Thursday, August 20, 2015

Study:  China May Have Overestimated Carbon Emissions

China may have emitted fewer emissions between 2000 and 2012 than previously estimated, a Harvard led-study says. (Credit: Mingjia Zhou/flickr) Click to Enlarge.
Carbon dioxide emissions in China may have been overestimated since 2000 because of conflicting estimates of the greenhouse gas emissions it produces and the carbon content of the coal it burns, a Harvard-led study published Wednesday shows.

Overestimated emissions may be critical for China ahead of the upcoming Paris climate negotiations in December.  China struck a pact with the United States in 2014, pledging to peak its greenhouse gas emissions by 2030 and increase its use of clean energy to around 20 percent of its total energy production by 2030.

China is the world leader in burning coal — the primary driver of climate change — totaling more than four times the coal burned for electricity in the U.S.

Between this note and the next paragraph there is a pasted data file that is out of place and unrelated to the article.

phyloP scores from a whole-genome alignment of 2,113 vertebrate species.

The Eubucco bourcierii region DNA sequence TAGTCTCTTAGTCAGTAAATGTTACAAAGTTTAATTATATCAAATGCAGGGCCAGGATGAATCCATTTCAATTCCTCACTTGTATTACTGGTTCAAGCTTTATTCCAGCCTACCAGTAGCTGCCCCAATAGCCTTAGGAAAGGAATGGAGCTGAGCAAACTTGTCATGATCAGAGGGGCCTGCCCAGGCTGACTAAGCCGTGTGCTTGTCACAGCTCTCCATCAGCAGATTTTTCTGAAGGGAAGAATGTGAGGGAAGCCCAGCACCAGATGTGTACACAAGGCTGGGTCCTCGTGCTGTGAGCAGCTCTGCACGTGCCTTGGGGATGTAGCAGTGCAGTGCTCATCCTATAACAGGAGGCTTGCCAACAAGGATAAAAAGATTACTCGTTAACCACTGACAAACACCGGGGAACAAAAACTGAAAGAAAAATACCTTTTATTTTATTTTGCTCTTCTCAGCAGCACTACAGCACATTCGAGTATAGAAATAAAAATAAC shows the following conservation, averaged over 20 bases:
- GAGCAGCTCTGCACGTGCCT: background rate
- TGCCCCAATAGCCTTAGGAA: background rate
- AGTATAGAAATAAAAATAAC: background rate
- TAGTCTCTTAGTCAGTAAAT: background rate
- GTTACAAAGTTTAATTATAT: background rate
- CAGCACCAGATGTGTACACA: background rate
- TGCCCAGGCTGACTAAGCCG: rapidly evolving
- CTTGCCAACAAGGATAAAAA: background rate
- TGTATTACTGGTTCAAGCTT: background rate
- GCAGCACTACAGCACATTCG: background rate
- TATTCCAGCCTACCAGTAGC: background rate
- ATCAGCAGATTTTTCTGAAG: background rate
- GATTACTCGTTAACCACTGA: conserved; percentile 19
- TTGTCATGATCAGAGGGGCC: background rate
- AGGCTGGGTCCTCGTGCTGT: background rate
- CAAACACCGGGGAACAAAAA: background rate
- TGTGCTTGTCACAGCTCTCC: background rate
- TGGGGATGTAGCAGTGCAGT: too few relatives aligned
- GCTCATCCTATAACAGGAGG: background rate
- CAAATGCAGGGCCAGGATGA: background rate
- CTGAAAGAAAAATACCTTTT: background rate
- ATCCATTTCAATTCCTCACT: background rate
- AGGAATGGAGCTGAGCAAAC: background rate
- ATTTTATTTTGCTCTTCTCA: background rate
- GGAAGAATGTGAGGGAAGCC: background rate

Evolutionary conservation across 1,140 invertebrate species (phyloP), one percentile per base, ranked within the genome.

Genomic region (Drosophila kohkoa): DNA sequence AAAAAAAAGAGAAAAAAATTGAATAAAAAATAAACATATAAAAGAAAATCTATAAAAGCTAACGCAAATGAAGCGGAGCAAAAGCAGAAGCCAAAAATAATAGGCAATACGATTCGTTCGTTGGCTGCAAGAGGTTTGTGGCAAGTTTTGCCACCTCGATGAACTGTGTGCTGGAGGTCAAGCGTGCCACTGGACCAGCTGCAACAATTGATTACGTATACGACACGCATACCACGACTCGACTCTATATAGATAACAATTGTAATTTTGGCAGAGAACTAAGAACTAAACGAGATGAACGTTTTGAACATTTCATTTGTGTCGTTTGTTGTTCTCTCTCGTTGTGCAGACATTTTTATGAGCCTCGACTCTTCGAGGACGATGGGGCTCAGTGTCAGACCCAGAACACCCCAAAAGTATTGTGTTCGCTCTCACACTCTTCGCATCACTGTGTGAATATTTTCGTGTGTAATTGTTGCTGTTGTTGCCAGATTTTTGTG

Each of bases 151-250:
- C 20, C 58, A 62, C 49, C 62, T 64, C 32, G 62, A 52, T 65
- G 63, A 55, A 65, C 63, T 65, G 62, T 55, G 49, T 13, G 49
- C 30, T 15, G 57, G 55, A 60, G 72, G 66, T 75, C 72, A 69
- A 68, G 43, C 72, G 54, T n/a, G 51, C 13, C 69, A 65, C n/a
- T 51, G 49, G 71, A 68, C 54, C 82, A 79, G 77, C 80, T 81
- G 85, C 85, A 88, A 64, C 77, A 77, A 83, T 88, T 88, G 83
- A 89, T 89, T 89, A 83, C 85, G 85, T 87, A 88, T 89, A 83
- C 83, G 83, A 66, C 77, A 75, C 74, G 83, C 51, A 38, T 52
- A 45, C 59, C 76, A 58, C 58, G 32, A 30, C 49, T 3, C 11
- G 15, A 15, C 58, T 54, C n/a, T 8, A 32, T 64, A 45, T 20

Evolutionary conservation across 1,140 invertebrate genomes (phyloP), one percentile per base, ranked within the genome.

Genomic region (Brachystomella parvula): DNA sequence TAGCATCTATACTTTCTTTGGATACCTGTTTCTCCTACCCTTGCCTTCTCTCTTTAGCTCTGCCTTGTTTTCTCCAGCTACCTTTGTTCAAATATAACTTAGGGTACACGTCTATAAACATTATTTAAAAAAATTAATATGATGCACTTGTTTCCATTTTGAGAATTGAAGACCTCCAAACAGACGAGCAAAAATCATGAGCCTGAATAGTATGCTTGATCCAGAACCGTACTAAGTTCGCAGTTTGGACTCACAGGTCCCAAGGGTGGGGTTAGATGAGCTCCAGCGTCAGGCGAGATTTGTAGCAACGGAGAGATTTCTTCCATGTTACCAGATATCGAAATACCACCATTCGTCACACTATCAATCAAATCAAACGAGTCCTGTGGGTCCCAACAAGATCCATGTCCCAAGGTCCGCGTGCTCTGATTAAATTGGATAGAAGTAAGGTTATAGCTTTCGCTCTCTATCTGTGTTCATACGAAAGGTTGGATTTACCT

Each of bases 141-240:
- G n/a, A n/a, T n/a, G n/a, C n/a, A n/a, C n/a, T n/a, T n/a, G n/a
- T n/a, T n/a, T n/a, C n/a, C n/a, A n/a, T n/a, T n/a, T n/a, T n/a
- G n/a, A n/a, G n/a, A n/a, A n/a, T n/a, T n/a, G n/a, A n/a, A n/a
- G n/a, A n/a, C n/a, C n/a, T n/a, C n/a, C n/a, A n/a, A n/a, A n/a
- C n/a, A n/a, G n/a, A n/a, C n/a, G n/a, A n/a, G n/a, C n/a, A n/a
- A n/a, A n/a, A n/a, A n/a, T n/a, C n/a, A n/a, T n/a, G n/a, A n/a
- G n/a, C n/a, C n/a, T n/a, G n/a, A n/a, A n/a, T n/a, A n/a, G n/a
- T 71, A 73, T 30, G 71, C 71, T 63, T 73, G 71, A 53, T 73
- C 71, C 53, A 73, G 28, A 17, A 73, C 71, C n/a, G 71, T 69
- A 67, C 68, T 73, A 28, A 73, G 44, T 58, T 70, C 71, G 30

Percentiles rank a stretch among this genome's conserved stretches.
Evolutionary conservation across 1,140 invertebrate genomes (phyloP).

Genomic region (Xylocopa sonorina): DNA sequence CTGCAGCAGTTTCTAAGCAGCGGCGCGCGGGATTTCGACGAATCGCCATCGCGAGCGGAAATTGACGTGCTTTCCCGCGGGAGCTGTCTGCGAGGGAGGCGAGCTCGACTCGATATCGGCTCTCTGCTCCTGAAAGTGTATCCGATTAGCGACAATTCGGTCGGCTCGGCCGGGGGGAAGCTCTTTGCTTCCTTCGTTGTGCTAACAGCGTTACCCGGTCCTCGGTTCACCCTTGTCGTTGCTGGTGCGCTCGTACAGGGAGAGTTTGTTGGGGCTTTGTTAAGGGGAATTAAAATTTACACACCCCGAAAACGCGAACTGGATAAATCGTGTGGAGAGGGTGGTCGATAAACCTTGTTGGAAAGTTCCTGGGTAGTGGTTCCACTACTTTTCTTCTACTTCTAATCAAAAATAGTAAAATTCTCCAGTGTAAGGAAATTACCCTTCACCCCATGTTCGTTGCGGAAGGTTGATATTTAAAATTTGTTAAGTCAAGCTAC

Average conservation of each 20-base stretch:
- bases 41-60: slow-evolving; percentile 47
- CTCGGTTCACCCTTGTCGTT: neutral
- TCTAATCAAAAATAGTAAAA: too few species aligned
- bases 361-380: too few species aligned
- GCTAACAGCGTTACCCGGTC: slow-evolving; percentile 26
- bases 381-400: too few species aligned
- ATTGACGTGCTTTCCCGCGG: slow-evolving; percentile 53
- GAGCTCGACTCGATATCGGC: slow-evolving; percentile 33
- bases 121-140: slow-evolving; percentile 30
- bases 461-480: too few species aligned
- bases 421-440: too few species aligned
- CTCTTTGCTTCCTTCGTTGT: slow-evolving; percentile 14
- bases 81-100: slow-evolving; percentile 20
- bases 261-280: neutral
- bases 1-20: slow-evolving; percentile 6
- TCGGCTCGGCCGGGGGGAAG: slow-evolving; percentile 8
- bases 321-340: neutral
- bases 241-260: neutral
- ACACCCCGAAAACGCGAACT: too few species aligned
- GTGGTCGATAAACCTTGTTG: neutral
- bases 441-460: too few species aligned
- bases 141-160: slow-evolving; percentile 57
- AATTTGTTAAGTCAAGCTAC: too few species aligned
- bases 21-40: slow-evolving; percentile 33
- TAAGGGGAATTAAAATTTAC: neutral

But the Harvard study, published in the journal Nature, says the amount of carbon dioxide produced from burning fossil fuels in China and producing cement there may have been 14 percent lower than official 2013 estimates included in the Emission Database for Global Atmospheric Research — The European Union’s database of global greenhouse gas emissions.

The study pins the reason for the overestimation on conflicting estimates for the level of emissions that come from China’s specific mix of fossil fuel power sources.
In previous estimates of China’s emissions, scientists assumed that China’s coal quality is about the same as it is everywhere else across the globe.  When the study’s researchers directly examined China’s coal, they found that the coal quality there is much lower than the global average, meaning that it contains more ash and less carbon than most of the world’s coal, Zhu said.

“Thus, the carbon emission released is much lower than previous studies,” he said.

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